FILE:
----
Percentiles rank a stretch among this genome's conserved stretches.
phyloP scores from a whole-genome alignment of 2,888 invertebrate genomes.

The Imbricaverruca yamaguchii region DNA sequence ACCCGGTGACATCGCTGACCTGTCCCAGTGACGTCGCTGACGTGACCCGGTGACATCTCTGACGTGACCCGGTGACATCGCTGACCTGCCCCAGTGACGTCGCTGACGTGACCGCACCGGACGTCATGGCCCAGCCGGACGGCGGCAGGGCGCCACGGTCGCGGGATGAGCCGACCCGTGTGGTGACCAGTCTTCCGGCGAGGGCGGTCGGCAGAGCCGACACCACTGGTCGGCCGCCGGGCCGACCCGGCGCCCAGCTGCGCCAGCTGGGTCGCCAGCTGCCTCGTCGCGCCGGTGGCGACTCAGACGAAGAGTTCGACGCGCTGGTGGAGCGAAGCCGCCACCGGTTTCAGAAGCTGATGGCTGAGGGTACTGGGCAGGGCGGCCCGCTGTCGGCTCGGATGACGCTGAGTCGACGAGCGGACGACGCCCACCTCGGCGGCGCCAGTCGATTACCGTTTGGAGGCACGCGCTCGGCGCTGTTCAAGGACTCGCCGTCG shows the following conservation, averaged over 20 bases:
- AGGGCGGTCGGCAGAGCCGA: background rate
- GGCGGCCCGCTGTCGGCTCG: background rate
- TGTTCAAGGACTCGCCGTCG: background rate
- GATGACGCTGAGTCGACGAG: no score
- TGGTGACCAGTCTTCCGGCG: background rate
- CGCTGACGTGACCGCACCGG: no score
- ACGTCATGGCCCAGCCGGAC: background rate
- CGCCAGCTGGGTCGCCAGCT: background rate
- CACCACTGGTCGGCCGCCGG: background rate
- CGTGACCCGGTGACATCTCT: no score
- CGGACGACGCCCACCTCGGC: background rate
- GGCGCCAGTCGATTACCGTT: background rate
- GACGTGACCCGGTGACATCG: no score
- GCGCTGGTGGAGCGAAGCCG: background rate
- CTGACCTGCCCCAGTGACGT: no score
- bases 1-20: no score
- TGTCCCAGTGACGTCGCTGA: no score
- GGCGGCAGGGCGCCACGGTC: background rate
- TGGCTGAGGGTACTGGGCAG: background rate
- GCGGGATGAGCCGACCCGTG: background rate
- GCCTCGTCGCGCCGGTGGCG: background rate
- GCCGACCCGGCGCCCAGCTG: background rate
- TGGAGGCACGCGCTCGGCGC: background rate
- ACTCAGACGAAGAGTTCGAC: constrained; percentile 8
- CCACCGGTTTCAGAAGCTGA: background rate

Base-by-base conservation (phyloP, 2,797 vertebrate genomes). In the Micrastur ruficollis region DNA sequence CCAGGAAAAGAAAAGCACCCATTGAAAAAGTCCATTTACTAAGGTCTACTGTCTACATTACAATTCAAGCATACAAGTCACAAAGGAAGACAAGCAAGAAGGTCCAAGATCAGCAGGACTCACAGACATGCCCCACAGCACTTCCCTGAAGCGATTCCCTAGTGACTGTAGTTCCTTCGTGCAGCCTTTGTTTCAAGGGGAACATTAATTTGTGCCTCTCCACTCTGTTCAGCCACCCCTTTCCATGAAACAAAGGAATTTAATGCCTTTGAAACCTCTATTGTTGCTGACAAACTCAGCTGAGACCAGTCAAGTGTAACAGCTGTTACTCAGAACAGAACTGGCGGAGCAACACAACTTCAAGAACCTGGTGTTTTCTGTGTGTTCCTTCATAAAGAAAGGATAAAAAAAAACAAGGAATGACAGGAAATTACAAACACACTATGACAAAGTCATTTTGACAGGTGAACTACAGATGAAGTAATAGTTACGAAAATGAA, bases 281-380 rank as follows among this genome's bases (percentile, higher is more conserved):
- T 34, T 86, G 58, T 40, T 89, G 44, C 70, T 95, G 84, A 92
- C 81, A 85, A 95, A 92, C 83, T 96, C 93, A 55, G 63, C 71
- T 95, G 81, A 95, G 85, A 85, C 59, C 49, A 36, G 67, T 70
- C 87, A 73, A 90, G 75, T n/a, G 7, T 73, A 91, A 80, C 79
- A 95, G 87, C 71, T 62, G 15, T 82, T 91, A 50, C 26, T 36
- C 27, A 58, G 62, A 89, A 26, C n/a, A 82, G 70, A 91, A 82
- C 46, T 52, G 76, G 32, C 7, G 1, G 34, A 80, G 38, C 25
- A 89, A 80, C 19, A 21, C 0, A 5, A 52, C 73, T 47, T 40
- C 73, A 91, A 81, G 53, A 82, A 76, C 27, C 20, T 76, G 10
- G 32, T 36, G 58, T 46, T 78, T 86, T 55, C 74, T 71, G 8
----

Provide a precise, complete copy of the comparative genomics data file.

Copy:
Percentiles rank a stretch among this genome's conserved stretches.
phyloP scores from a whole-genome alignment of 2,888 invertebrate genomes.

The Imbricaverruca yamaguchii region DNA sequence ACCCGGTGACATCGCTGACCTGTCCCAGTGACGTCGCTGACGTGACCCGGTGACATCTCTGACGTGACCCGGTGACATCGCTGACCTGCCCCAGTGACGTCGCTGACGTGACCGCACCGGACGTCATGGCCCAGCCGGACGGCGGCAGGGCGCCACGGTCGCGGGATGAGCCGACCCGTGTGGTGACCAGTCTTCCGGCGAGGGCGGTCGGCAGAGCCGACACCACTGGTCGGCCGCCGGGCCGACCCGGCGCCCAGCTGCGCCAGCTGGGTCGCCAGCTGCCTCGTCGCGCCGGTGGCGACTCAGACGAAGAGTTCGACGCGCTGGTGGAGCGAAGCCGCCACCGGTTTCAGAAGCTGATGGCTGAGGGTACTGGGCAGGGCGGCCCGCTGTCGGCTCGGATGACGCTGAGTCGACGAGCGGACGACGCCCACCTCGGCGGCGCCAGTCGATTACCGTTTGGAGGCACGCGCTCGGCGCTGTTCAAGGACTCGCCGTCG shows the following conservation, averaged over 20 bases:
- AGGGCGGTCGGCAGAGCCGA: background rate
- GGCGGCCCGCTGTCGGCTCG: background rate
- TGTTCAAGGACTCGCCGTCG: background rate
- GATGACGCTGAGTCGACGAG: no score
- TGGTGACCAGTCTTCCGGCG: background rate
- CGCTGACGTGACCGCACCGG: no score
- ACGTCATGGCCCAGCCGGAC: background rate
- CGCCAGCTGGGTCGCCAGCT: background rate
- CACCACTGGTCGGCCGCCGG: background rate
- CGTGACCCGGTGACATCTCT: no score
- CGGACGACGCCCACCTCGGC: background rate
- GGCGCCAGTCGATTACCGTT: background rate
- GACGTGACCCGGTGACATCG: no score
- GCGCTGGTGGAGCGAAGCCG: background rate
- CTGACCTGCCCCAGTGACGT: no score
- bases 1-20: no score
- TGTCCCAGTGACGTCGCTGA: no score
- GGCGGCAGGGCGCCACGGTC: background rate
- TGGCTGAGGGTACTGGGCAG: background rate
- GCGGGATGAGCCGACCCGTG: background rate
- GCCTCGTCGCGCCGGTGGCG: background rate
- GCCGACCCGGCGCCCAGCTG: background rate
- TGGAGGCACGCGCTCGGCGC: background rate
- ACTCAGACGAAGAGTTCGAC: constrained; percentile 8
- CCACCGGTTTCAGAAGCTGA: background rate

Base-by-base conservation (phyloP, 2,797 vertebrate genomes). In the Micrastur ruficollis region DNA sequence CCAGGAAAAGAAAAGCACCCATTGAAAAAGTCCATTTACTAAGGTCTACTGTCTACATTACAATTCAAGCATACAAGTCACAAAGGAAGACAAGCAAGAAGGTCCAAGATCAGCAGGACTCACAGACATGCCCCACAGCACTTCCCTGAAGCGATTCCCTAGTGACTGTAGTTCCTTCGTGCAGCCTTTGTTTCAAGGGGAACATTAATTTGTGCCTCTCCACTCTGTTCAGCCACCCCTTTCCATGAAACAAAGGAATTTAATGCCTTTGAAACCTCTATTGTTGCTGACAAACTCAGCTGAGACCAGTCAAGTGTAACAGCTGTTACTCAGAACAGAACTGGCGGAGCAACACAACTTCAAGAACCTGGTGTTTTCTGTGTGTTCCTTCATAAAGAAAGGATAAAAAAAAACAAGGAATGACAGGAAATTACAAACACACTATGACAAAGTCATTTTGACAGGTGAACTACAGATGAAGTAATAGTTACGAAAATGAA, bases 281-380 rank as follows among this genome's bases (percentile, higher is more conserved):
- T 34, T 86, G 58, T 40, T 89, G 44, C 70, T 95, G 84, A 92
- C 81, A 85, A 95, A 92, C 83, T 96, C 93, A 55, G 63, C 71
- T 95, G 81, A 95, G 85, A 85, C 59, C 49, A 36, G 67, T 70
- C 87, A 73, A 90, G 75, T n/a, G 7, T 73, A 91, A 80, C 79
- A 95, G 87, C 71, T 62, G 15, T 82, T 91, A 50, C 26, T 36
- C 27, A 58, G 62, A 89, A 26, C n/a, A 82, G 70, A 91, A 82
- C 46, T 52, G 76, G 32, C 7, G 1, G 34, A 80, G 38, C 25
- A 89, A 80, C 19, A 21, C 0, A 5, A 52, C 73, T 47, T 40
- C 73, A 91, A 81, G 53, A 82, A 76, C 27, C 20, T 76, G 10
- G 32, T 36, G 58, T 46, T 78, T 86, T 55, C 74, T 71, G 8